Macnabb repeatedly emphasized that the company’s most recent emissions data showed the plant emitted a little over 200 pounds of ethylene oxide over the course of a year.
What Macnabb did not say, until pressed by an audience member, was that the company’s self-reported 2016 emissions dropped dramatically, from 3,574 pounds in 2015 to 226 pounds. That was the same year federal regulators definitively linked ethylene oxide to cancer in humans.
Speaking to The Atlanta Journal-Constitution after the meeting, Macnabb said the company has chosen to stop reporting emissions to federal regulators since then.
“Our emissions are at a level that do not require us to report,” he said. “There have been some lawsuits out there that have been problematic for us.”
Federal regulations, however, are not based on emissions. According to Section 313 of the Emergency Planning and Community Right-to-Know Act, a facility must report to the EPA’s Toxic Release Inventory if it “manufactures, processes, or otherwise uses” more than 10,000 pounds.
The company’s Smyrna facility used 418,653 pounds of ethylene oxide in 2017, according to data Sterigenics provided to the state Environmental Protection Division at the agency’s request. The AJC obtained the data through the Georgia Open Records Act.
Those numbers were not submitted by Sterigenics to federal regulators, who offered a different rationalization for why the company stopped reporting emissions.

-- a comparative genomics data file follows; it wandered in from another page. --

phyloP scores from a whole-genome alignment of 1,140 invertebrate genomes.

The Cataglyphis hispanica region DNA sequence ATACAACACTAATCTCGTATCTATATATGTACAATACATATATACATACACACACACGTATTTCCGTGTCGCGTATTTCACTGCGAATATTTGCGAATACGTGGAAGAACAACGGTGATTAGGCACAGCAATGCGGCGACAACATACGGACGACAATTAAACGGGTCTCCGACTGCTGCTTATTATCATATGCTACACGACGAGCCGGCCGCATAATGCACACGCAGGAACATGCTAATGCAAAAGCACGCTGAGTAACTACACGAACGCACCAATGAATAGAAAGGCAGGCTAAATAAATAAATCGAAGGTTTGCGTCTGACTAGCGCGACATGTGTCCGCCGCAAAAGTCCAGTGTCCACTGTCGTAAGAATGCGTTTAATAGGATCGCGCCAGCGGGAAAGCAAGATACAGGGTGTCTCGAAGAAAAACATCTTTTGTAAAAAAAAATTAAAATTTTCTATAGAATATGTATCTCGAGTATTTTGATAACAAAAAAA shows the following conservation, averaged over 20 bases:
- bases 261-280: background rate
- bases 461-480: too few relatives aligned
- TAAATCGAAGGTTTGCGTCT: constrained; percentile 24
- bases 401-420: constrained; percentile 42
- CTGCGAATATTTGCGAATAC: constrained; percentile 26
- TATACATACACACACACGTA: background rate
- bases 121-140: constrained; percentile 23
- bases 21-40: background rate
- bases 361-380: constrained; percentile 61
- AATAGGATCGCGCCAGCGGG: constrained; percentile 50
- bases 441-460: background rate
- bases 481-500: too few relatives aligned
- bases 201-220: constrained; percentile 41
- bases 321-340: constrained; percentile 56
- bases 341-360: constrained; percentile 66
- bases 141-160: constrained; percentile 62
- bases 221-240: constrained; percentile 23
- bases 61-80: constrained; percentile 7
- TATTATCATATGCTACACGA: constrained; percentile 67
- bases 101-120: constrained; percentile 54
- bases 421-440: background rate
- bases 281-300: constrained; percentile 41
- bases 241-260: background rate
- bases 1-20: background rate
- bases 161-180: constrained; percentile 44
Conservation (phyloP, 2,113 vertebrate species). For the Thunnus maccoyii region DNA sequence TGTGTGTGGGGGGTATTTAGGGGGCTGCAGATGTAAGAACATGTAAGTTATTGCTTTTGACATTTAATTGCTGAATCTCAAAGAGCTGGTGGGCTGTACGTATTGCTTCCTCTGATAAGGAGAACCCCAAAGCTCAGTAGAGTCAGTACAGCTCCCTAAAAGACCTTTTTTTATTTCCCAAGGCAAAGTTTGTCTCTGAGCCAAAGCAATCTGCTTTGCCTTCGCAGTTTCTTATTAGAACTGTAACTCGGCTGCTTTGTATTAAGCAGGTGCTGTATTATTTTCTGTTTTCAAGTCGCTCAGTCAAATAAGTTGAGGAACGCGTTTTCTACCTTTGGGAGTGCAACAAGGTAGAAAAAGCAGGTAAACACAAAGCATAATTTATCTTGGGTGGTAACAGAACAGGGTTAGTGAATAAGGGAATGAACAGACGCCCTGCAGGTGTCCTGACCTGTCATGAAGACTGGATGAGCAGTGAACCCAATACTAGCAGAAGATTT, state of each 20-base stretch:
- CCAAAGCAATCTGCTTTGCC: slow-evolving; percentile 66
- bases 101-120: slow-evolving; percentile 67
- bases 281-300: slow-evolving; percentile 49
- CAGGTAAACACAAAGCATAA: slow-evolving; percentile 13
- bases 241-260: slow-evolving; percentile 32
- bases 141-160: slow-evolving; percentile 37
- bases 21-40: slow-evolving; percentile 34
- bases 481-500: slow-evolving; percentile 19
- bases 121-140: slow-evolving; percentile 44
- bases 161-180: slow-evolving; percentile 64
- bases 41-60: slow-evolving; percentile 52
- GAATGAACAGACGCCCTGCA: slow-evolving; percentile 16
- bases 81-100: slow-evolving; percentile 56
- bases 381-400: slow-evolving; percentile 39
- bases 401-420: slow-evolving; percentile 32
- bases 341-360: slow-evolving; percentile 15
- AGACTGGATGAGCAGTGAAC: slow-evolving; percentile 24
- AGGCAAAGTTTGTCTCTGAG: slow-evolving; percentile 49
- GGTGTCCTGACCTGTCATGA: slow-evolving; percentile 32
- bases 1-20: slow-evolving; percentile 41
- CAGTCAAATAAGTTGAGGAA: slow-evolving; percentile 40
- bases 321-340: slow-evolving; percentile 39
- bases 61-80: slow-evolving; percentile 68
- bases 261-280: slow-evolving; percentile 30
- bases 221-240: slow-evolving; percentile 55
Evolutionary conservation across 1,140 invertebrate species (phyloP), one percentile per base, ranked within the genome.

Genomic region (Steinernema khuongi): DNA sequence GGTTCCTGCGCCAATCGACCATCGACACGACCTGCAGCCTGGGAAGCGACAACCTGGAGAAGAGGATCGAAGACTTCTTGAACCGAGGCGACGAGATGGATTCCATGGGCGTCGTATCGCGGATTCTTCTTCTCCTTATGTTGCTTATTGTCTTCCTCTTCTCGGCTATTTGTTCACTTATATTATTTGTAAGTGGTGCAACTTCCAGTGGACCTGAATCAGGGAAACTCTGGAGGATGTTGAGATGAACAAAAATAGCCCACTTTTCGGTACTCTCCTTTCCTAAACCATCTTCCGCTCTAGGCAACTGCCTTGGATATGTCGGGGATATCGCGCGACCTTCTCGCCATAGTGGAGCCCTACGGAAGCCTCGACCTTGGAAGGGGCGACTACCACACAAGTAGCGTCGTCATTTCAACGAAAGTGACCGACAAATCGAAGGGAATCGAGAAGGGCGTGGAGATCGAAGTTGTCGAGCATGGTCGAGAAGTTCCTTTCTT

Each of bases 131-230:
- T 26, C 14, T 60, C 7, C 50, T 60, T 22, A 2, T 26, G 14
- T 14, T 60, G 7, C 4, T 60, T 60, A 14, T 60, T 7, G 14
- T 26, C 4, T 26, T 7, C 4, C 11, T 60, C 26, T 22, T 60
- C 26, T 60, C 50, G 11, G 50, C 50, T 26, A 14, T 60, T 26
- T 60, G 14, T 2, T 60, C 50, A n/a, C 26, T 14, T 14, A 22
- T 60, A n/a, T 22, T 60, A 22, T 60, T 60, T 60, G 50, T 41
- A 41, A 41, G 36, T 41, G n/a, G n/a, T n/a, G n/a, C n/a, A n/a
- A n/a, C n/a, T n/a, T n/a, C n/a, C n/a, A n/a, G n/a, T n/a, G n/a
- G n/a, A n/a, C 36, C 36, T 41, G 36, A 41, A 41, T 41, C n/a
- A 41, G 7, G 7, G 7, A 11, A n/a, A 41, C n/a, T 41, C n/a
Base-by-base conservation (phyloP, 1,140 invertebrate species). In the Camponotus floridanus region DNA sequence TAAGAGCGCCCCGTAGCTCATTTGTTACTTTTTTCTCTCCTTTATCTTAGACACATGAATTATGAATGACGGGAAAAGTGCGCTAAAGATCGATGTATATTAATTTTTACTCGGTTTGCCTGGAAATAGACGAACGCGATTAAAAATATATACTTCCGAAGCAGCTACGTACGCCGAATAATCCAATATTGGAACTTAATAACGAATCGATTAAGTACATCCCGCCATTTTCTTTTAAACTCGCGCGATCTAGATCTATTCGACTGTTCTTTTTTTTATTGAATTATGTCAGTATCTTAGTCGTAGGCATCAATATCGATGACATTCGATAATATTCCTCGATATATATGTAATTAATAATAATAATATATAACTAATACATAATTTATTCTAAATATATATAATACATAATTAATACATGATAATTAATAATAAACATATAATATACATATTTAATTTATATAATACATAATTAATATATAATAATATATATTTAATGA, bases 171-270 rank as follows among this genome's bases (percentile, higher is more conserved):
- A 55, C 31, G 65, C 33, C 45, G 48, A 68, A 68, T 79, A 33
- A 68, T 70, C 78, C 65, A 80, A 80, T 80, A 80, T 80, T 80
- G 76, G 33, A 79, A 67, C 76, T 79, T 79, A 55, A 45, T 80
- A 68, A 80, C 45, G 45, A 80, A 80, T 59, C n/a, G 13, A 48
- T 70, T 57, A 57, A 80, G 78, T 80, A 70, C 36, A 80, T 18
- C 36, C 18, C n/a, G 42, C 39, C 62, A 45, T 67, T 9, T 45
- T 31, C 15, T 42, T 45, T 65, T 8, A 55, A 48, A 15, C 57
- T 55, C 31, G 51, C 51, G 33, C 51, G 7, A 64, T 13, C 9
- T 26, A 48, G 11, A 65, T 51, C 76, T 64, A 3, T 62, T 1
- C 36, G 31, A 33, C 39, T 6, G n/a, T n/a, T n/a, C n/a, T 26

In prior years, facilities owned by Sterigenics categorized themselves in a way that would not trigger federal reporting requirements, but it nonetheless submitted the data, according to an EPA website set up to answer questions about Sterigenics.
“However, none of the Sterigenics facilities submitted (the) data for 2017,” the website says. “Each year, EPA reviews changes in reporting, and EPA is reviewing this change in reporting.”
Bryce Hensley of Romanucci & Blandin, LLC, which represents five of 11 people who are suing Sterigenics in Illinois, said the government was allowing companies like Sterigenics to “exploit” people.
“The EPA and the administration as a whole are deferring to these companies to let them self-police, self-regulate and self-audit rather than taking a proactive role in helping to protect communities,” Hensley said. “They have been reporting their emissions for years and now, all of a sudden, them stopping is quite frightening.”
Mariam Slaibi, a law student at Georgia State, said her family lives less than three miles away from the facility. Her father died of cancer last year, and she fears there may be a connection.
“There are a lot of unanswered questions that aren’t going to come out until something is done, like an independent study,” she said.
Agatha Swick, an attorney, said she lives about two miles away from the plant and has young children who go to school even closer.
“It seems like we’re all in a tough situation … and at this point we’re asked to believe them and trust their word that their emissions have dropped,” she said. “I don’t think any of us are willing to do that.”